. the borrower has incentive to act in his/her own interest rather than the lender’s interest 28 . with insurance.Moral Hazard Aft transaction After t ti occurs The risk ( (hazard) ) that borrower has incentives to engage in undesirable (immoral) activities making it more likely that won’t pay loan back. back Again.g. people may engage in risky i k activities ti iti only l after ft b being i i insured d Also called ‘conflict of interest’ • • • e.
FIs Help Reduce Asymmetric Information FIs have expertise to produce information Expertise in Screening out bad credit risks from good ones (reduce loss from adverse selection) Expertise in monitoring the borrowers (reduce loss from moral hazard) 29 .
3. How Asymmetric Information Influences the Financial Structure ? .
6. 5. well-established firms have access to securities markets Collateral is prevalent in debt contracts Debt contracts have numerous restrictive covenants 31 .1 71 1. Marketable securities are not the primary source of finance 3. Indirect finance is more important than direct finance 4 Banks are the most important source of external funds 4. 7. 8. Stocks are not the most important source of external financing 2. The financial system is heavily regulated Only large.Facts about Financial Structure throughout the World Evidence E id f from Figure Fi Table T bl 7.
Sources of External Funds for Businesses 32 .
33 .Asymmetric Information: Adverse Selection and Moral Hazard We will now use these ideas of adverse selection and moral hazard to explain how they influence financial structure.
The Lemons Problem: How Adverse Selection Influences Financial Structure (1/2) Lemons Problem in Used Cars 1. and the used car market will function inefficiently. 2. If we can't distinguish g between “g good” and “bad” (lemons) used cars. • What helps us avoid this problem with used cars? 34 . we are willing pay only an average of good and bad car values Result: Good cars won’t be sold.
3. . . If we can't distinguish g between good g and bad securities. so market won't function well 35 2. bad securities overvalued so too many issued Investors won't buy y bad securities.The Lemons Problem: How Adverse Selection Influences Financial Structure (2/2) Lemons Problem in Securities Markets 1. willing pay only average of good and bad securities’ value Result: Good securities undervalued and firms won't issue them.
. a c g WHY? Collateral and Net Worth • Reduce the consequences of adverse selection 36 . Ex annual audits of public corporations Financial Intermediation • Make private loans (Avoid free-rider problem) rather than buy stocks/bonds from the open market • Large firms (well-known corporations) are more likely to use direct d ect instead stead of o indirect d ect financing.Tools to Help Solve Adverse Selection (Lemons) Problems Private Production and Sale of Information • Free-rider problem interferes with this solution Government Regulation to Increase Information • Increase the information available to investors • Ex.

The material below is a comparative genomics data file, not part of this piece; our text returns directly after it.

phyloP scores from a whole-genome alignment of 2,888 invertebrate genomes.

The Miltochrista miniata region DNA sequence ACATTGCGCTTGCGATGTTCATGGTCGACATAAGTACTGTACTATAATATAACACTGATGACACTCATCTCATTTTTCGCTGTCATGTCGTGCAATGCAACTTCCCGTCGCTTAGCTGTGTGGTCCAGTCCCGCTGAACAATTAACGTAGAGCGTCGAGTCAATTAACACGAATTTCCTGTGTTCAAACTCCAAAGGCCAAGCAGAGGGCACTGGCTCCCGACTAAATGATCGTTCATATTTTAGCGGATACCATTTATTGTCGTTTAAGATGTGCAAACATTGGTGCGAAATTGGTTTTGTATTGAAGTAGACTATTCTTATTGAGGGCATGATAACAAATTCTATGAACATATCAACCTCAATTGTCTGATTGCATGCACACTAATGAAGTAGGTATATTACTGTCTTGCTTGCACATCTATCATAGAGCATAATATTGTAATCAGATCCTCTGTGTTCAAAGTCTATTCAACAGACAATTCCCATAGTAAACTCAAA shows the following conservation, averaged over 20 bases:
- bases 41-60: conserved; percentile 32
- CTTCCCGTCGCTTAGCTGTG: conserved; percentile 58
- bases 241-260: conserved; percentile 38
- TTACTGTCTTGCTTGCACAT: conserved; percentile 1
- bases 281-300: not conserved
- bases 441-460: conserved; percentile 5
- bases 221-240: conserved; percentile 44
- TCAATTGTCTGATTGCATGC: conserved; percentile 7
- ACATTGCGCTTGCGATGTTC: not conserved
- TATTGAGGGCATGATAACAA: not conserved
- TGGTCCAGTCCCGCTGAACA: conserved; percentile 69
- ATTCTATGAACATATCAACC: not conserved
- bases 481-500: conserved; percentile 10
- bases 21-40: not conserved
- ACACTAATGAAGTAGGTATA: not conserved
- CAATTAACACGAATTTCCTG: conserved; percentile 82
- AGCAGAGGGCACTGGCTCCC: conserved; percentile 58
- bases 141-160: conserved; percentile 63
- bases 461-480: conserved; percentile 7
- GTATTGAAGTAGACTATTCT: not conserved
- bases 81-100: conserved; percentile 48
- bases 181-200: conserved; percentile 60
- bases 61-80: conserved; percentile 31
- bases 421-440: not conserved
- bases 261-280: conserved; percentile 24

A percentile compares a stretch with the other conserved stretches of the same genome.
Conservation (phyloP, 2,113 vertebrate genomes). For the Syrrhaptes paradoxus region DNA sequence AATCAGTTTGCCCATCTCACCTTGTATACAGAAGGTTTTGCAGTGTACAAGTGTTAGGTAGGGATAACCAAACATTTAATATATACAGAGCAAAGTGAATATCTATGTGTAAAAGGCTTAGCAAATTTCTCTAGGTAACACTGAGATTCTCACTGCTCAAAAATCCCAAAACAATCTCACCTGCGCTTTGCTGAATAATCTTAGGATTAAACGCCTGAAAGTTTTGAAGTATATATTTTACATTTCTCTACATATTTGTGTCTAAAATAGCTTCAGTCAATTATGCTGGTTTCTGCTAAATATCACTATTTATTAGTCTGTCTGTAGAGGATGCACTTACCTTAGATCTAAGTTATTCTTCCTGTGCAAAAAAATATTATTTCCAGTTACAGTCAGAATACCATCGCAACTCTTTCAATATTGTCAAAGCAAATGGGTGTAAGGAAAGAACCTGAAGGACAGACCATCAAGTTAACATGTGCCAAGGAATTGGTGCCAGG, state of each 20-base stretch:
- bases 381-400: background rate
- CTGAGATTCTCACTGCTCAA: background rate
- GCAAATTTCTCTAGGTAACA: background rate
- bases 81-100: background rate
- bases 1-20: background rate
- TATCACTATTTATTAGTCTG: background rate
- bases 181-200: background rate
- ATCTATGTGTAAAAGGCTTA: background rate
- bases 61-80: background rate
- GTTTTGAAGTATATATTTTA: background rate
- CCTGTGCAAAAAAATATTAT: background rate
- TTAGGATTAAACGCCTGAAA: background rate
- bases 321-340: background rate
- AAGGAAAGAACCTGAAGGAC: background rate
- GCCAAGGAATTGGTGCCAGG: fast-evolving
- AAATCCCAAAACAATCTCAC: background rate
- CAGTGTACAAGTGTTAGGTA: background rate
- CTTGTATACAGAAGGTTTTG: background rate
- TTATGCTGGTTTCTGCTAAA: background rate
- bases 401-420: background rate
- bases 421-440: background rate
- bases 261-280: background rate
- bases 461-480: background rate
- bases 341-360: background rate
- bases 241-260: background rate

37 . Result of separation of ownership by stockholders (principals) from control by managers (agents) Managers g act in own rather than stockholders' interest 2.How Moral Hazard Affects the Choice Between Debt and Equity Contracts (1/3) Moral Hazard in Equity Contracts: the Principal-Agent Problem 1.
The other owner. so he goes to the beach. Steve doesn’t really value the $5. and p some of the “profit” p on art for his even spends office.000 (his part). • However.000 and will act as the manager.000 of it. provides the remaining $1. and you are entitled to $45. store providing 90% of the equity capital ($9. • How do you. If Ste e works Steve o k hard.How Moral Hazard Affects the Choice Between Debt and Equity Contracts (2/3) A example: An l Equity E it • Suppose you become a silent partner in an ice cream store.000 $50 000 after expenses. h d the store to e will ill make m ke $50. relaxes. as a 90% owner. give Steve the proper incentives to work hard? 38 .000). Steve.
debt d b i is still ill subject bj to moral l hazard. h d In fact. debt may create an incentive to take on very risky projects.How Moral Hazard Affects the Choice Between Debt and Equity Contracts (3/3) Tools to Help Solve the Principal-Agent Principal Agent Problem (Equity) • Production of Information: Monitoring • Government Regulation to Increase Information • Financial Intermediation (e. • Most debt contracts require the borrower to pay a fixed amount (interest). so the borrower can keep any cash flow above this amount. venture capital) • Debt D bt C Contracts t t • Explains why debt (rather than equity) is the most important source of financing for business • However. 39 .g.
000 (requiring a 10% interest rate) he needs to set up his business. With your money. 40 . but Steve get a lot more you loss $9. but Steve loses • Failure: y nothing or $1. • YOU MAY DECIDE NOT TO MAKE THE LOAN.000 at most.How Moral Hazard Influences Financial Structure in Debt Markets (1/2) An example: Debt • Example: Suppose you lend Steve the $9.000. LOAN • Success: you get 10%. Steve may decide to use it for an innovation of diet ice cream (which is riskier) instead.
How Moral Hazard Influences Financial Structure in Debt Markets (2/2) Tools to Help Solve Moral Hazard in Debt Contracts • Net Worth • Monitoring and Enforcement of Restrictive Covenants. Examples are covenants that … g undesirable behavior • discourage • encourage desirable behavior • keep collateral valuable • provide information • Financial Intermediation—banks and other intermediaries have special advantages in monitoring 41 .
Asymmetric Information Problems and Tools to Solve Them 42 .
4. Why Does the Financial System Receive Special Regulatory Attention? 43 .
Regulation of the Financial System Main reasons for regulation Investor protection p Information Disclosure: Increase information available to investors Ensure the soundness of financial intermediaries Information Disclosure Restrictions on Entry Restrictions on Activities Deposit Insurance 44 .
2012. G Eakins. Erederic ede c S S. Chapters 2 & 7 45 . Chapter 1. Fi i l Institutions Management. a s. Mishkin s and a d Stanley S a ey G. 2008 Financial 2008. 6th edition. Financial a ca Markets and Institutions. 0 .Reference Anthony A h Saunders S d and d Marcia M i Millon Mill C Conett. 6th edition.